Hip hop is also open to all, he says. You don’t have to play an instrument. You only need a voice and the desire to get something off your chest.
You can rap about everything. I wrote a rap about how I enjoy my life and that I wouldn’t take it for granted— Darren Stewart
“Genuinely anyone can do it. People make it out to be scary. Up in the Kabin five years with this lot, it gives you experiences that you wouldn’t have going on tour with the biggest people in the world. You can rap about everything. I wrote a rap about how I enjoy my life and that I wouldn’t take it for granted.”
If a teenager or child is hesitant about speaking from the heart, rap can be a way to communicate, says Stewart. “I wouldn’t say it’s not okay to say what’s on your mind, but if you’re uncomfortable doing that, it’s a great way to express yourself. I’ve often written things down – and even keeping it to yourself, it helps massively.”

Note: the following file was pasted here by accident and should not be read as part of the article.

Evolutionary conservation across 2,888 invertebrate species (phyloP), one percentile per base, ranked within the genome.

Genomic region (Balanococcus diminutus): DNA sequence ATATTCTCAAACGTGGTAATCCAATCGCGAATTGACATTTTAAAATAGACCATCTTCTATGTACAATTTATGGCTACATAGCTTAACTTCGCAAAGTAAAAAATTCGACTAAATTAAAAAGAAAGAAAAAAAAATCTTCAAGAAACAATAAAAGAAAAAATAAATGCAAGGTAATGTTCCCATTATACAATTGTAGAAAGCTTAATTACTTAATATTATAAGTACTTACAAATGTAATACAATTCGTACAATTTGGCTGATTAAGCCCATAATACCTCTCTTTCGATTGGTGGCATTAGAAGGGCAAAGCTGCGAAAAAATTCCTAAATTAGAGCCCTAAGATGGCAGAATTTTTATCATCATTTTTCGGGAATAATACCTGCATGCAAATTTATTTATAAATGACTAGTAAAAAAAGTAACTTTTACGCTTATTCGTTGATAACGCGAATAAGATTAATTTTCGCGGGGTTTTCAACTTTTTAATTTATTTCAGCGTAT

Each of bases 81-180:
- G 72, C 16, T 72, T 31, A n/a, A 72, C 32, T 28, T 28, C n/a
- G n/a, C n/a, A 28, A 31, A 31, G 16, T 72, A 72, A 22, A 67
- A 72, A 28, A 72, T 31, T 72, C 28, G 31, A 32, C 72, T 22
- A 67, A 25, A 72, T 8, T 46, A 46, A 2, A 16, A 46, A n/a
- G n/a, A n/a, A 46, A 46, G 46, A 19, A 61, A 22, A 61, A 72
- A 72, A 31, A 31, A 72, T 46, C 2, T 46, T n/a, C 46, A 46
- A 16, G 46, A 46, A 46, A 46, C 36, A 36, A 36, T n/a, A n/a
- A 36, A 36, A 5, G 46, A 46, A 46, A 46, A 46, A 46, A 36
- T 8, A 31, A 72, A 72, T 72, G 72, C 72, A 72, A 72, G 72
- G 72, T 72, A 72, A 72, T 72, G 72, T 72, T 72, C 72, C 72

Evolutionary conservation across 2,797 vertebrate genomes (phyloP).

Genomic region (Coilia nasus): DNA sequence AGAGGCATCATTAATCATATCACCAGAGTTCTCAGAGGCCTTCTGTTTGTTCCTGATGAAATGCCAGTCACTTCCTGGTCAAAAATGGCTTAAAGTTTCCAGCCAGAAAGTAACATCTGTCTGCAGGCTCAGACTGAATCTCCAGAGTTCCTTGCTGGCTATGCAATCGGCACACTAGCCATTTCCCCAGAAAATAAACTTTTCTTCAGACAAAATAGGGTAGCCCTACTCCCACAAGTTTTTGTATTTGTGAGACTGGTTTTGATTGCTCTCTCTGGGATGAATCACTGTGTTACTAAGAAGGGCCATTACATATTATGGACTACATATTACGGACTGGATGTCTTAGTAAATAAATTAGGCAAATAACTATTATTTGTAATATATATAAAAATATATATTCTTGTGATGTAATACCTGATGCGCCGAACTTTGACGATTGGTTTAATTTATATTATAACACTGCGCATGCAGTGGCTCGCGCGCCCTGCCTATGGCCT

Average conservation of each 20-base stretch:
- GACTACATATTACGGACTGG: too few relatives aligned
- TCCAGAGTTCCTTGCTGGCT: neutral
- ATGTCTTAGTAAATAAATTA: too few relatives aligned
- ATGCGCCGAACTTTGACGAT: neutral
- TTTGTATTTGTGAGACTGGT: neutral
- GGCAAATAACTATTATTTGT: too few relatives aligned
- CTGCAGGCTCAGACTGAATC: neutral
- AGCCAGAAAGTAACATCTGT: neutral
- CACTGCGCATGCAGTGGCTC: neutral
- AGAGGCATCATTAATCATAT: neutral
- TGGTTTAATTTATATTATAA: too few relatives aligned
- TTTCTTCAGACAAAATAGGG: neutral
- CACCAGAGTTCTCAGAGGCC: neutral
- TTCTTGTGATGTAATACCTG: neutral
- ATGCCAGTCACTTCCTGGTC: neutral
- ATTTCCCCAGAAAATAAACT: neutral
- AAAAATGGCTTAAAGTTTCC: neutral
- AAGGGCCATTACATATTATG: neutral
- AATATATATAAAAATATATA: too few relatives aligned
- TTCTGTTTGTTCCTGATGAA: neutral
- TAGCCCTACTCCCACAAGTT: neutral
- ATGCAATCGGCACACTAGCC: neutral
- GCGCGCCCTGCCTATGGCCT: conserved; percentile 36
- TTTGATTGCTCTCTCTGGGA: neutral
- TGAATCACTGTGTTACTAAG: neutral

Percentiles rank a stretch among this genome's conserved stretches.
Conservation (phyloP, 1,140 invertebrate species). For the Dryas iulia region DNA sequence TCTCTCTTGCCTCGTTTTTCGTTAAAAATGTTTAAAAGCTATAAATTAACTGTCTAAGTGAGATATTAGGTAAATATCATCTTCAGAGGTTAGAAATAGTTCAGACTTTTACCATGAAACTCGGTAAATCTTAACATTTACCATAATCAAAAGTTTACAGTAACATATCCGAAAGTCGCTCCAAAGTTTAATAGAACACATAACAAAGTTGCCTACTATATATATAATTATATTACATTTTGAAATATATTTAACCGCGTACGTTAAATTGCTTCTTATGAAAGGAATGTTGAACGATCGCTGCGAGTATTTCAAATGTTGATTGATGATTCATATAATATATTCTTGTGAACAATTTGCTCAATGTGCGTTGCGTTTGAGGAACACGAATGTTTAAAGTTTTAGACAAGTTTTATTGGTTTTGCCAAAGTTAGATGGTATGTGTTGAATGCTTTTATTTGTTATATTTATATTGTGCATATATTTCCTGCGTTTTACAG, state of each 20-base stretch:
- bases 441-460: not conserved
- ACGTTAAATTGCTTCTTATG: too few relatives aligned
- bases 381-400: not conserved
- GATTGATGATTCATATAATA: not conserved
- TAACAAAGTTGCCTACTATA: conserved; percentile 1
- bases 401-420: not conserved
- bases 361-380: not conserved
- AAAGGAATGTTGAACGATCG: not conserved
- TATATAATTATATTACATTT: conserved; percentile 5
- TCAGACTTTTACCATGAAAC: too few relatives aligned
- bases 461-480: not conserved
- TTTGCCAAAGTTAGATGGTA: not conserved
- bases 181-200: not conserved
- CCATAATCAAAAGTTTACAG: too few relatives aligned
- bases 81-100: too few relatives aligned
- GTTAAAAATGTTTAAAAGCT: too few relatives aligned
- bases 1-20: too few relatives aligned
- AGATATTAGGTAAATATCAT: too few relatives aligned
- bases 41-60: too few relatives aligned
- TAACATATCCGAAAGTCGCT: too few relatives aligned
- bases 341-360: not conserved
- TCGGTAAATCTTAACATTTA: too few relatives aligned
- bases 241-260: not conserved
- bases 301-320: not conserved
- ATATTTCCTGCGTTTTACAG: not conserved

“Personally I was never into hip hop before I joined the Kabin,” says Sophie McCarthy, part of Misneach, a project which has the mission of “exploring female empowerment with the goal of encouraging young women”.
“I wanted to give it a try. Garry had us rapping. I couldn’t rap to save my life. I thought this was the coolest thing ever. I kept coming and [thankfully] due to Garry I did improve. It was never about the hip hop – it was about saying what I want to say.”
Rap is a very expressive form ... It’s open and honest. It’s poetry; it’s storytelling; it’s talking with rhythm. It is very real— Garry McCarthy
McCarthy believes that the Kabin’s success could be replicated around Ireland.